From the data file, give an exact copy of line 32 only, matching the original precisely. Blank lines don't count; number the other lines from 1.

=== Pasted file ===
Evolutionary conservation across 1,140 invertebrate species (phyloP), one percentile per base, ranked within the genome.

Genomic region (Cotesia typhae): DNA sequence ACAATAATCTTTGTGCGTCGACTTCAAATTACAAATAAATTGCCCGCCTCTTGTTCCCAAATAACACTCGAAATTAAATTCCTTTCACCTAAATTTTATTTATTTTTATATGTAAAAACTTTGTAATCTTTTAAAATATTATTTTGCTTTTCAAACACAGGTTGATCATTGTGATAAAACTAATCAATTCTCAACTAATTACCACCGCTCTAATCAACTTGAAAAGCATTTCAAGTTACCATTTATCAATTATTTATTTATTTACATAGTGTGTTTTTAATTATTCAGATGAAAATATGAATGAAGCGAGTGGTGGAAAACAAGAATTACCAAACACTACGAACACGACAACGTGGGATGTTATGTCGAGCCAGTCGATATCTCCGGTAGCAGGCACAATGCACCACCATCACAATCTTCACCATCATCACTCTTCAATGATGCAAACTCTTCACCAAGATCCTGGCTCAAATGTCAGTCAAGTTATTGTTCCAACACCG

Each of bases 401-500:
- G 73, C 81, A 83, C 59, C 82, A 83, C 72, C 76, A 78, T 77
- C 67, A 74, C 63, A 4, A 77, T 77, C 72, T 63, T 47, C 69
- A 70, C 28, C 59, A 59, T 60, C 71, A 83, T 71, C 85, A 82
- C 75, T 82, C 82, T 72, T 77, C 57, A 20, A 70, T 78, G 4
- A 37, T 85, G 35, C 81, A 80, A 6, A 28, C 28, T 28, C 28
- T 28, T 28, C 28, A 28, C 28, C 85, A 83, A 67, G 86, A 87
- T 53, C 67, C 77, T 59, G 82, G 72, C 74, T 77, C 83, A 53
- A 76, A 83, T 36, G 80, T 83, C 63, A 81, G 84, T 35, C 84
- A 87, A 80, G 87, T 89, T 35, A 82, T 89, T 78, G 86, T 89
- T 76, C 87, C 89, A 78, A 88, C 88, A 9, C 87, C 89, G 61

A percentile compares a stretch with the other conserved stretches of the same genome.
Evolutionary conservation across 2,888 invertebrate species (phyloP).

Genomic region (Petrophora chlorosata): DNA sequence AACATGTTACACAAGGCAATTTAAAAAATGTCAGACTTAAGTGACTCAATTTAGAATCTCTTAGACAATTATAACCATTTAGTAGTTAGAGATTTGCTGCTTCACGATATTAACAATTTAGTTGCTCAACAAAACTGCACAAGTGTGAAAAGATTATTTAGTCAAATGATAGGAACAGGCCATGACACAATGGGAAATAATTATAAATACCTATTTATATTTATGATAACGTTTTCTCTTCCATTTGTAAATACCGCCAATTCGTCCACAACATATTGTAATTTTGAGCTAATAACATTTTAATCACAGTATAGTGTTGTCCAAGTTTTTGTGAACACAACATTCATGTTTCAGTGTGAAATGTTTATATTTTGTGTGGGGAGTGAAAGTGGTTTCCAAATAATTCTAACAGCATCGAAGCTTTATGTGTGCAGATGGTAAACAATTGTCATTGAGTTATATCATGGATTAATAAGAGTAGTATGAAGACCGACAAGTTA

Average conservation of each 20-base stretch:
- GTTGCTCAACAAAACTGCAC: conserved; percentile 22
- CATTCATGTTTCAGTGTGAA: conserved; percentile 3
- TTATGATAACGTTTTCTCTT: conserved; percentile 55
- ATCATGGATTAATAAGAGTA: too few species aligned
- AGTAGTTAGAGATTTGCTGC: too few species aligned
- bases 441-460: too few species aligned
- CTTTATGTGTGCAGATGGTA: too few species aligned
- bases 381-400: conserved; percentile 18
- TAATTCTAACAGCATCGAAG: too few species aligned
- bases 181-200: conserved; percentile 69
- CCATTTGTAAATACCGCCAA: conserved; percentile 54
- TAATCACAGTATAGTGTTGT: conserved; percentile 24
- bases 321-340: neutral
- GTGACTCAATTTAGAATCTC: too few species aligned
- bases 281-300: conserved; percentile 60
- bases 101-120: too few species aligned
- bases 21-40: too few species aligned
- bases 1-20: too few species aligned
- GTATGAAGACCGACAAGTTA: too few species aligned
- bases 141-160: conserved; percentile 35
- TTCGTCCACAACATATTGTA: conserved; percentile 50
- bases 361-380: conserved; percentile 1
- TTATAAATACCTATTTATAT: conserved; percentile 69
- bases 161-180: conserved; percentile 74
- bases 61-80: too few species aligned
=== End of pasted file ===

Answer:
- bases 281-300: conserved; percentile 60